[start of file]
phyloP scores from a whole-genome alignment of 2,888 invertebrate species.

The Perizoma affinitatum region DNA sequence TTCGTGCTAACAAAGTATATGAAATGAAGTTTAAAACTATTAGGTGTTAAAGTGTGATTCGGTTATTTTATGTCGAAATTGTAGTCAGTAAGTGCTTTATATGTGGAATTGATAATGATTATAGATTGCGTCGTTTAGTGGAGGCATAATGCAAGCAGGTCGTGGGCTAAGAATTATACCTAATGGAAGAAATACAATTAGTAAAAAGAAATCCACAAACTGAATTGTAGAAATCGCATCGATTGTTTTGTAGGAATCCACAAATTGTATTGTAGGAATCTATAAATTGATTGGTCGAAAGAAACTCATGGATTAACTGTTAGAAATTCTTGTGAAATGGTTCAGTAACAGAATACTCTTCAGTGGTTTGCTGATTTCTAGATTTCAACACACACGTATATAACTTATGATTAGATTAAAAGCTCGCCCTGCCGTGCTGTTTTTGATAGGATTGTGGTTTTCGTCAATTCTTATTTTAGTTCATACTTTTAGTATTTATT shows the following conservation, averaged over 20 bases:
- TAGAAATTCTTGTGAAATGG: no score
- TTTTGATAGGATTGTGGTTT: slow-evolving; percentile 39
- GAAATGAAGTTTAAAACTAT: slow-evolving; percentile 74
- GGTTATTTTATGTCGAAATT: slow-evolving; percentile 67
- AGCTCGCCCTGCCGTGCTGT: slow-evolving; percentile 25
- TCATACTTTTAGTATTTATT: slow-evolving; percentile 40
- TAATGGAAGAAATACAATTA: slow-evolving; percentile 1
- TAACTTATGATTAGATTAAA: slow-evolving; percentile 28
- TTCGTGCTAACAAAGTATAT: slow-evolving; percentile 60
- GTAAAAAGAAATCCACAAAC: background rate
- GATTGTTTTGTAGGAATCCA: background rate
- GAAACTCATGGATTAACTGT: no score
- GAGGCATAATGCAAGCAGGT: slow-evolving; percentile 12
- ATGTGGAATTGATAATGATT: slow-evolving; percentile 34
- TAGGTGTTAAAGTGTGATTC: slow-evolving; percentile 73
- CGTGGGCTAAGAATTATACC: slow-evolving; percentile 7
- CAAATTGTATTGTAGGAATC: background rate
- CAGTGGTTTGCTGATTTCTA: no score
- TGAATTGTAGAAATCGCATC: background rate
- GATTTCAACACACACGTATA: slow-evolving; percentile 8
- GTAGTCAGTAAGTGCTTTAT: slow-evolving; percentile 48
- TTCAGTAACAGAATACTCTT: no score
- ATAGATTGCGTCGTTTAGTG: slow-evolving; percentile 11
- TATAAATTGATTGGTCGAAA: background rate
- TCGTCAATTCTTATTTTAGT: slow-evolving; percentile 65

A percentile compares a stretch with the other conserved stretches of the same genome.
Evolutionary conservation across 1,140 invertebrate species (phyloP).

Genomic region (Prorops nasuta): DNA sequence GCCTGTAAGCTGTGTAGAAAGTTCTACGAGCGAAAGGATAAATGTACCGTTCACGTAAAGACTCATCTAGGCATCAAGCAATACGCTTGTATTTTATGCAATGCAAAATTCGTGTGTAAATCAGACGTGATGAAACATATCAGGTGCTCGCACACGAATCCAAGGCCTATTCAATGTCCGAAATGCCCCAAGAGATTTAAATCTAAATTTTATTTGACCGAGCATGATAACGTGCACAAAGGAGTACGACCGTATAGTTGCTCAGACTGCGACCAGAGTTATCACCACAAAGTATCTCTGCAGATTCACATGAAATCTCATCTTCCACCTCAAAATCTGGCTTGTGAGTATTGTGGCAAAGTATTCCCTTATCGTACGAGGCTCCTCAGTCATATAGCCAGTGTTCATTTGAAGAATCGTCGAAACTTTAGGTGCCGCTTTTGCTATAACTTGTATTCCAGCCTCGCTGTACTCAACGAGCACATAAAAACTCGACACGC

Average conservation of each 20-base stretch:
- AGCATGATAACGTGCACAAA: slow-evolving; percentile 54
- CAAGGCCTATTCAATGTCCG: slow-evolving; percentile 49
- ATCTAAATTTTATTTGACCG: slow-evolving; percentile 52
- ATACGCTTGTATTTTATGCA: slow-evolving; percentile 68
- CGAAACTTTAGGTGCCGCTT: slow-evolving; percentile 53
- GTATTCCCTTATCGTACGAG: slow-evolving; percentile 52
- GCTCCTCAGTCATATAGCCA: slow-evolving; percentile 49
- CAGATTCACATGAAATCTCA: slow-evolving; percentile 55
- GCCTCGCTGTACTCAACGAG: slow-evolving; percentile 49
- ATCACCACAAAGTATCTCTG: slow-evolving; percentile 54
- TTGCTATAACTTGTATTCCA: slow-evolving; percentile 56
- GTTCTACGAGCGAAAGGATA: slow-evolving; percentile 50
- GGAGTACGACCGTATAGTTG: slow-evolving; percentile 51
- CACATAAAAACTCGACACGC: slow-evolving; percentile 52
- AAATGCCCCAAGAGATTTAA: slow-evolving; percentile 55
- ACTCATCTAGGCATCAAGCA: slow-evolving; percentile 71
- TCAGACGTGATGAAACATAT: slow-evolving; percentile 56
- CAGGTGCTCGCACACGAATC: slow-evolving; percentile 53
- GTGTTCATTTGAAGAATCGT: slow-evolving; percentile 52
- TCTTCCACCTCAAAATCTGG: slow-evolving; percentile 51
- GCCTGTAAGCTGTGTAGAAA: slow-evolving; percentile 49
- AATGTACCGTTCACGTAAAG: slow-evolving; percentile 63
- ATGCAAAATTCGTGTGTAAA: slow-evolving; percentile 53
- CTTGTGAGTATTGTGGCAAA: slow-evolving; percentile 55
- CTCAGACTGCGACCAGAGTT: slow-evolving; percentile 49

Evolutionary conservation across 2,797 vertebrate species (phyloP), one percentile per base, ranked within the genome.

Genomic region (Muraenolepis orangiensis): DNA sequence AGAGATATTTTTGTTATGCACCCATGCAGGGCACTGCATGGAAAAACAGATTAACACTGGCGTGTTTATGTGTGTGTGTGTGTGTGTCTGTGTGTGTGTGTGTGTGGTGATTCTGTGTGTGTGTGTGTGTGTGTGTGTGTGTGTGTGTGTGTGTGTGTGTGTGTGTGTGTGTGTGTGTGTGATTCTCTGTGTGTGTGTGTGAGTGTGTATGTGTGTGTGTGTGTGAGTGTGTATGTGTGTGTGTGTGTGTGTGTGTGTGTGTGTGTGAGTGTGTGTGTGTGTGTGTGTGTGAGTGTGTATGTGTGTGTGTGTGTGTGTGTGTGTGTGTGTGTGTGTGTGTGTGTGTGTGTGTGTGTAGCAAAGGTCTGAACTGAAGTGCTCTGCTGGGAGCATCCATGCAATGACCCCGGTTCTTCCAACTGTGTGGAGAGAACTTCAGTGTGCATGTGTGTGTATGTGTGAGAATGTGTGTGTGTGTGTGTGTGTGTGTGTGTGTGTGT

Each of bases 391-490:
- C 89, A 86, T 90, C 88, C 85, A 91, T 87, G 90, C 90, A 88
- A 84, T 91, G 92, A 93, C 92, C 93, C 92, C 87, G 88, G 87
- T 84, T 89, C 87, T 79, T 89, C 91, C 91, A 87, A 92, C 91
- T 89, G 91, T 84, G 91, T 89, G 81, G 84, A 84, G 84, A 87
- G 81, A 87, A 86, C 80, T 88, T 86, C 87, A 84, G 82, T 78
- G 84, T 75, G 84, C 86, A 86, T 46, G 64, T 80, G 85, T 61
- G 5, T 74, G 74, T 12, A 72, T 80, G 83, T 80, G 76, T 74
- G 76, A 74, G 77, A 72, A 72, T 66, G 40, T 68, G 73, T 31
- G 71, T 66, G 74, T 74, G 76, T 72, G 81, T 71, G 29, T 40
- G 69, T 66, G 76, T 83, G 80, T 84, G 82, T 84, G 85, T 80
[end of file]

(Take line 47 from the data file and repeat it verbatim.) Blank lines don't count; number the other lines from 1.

- ACTCATCTAGGCATCAAGCA: slow-evolving; percentile 71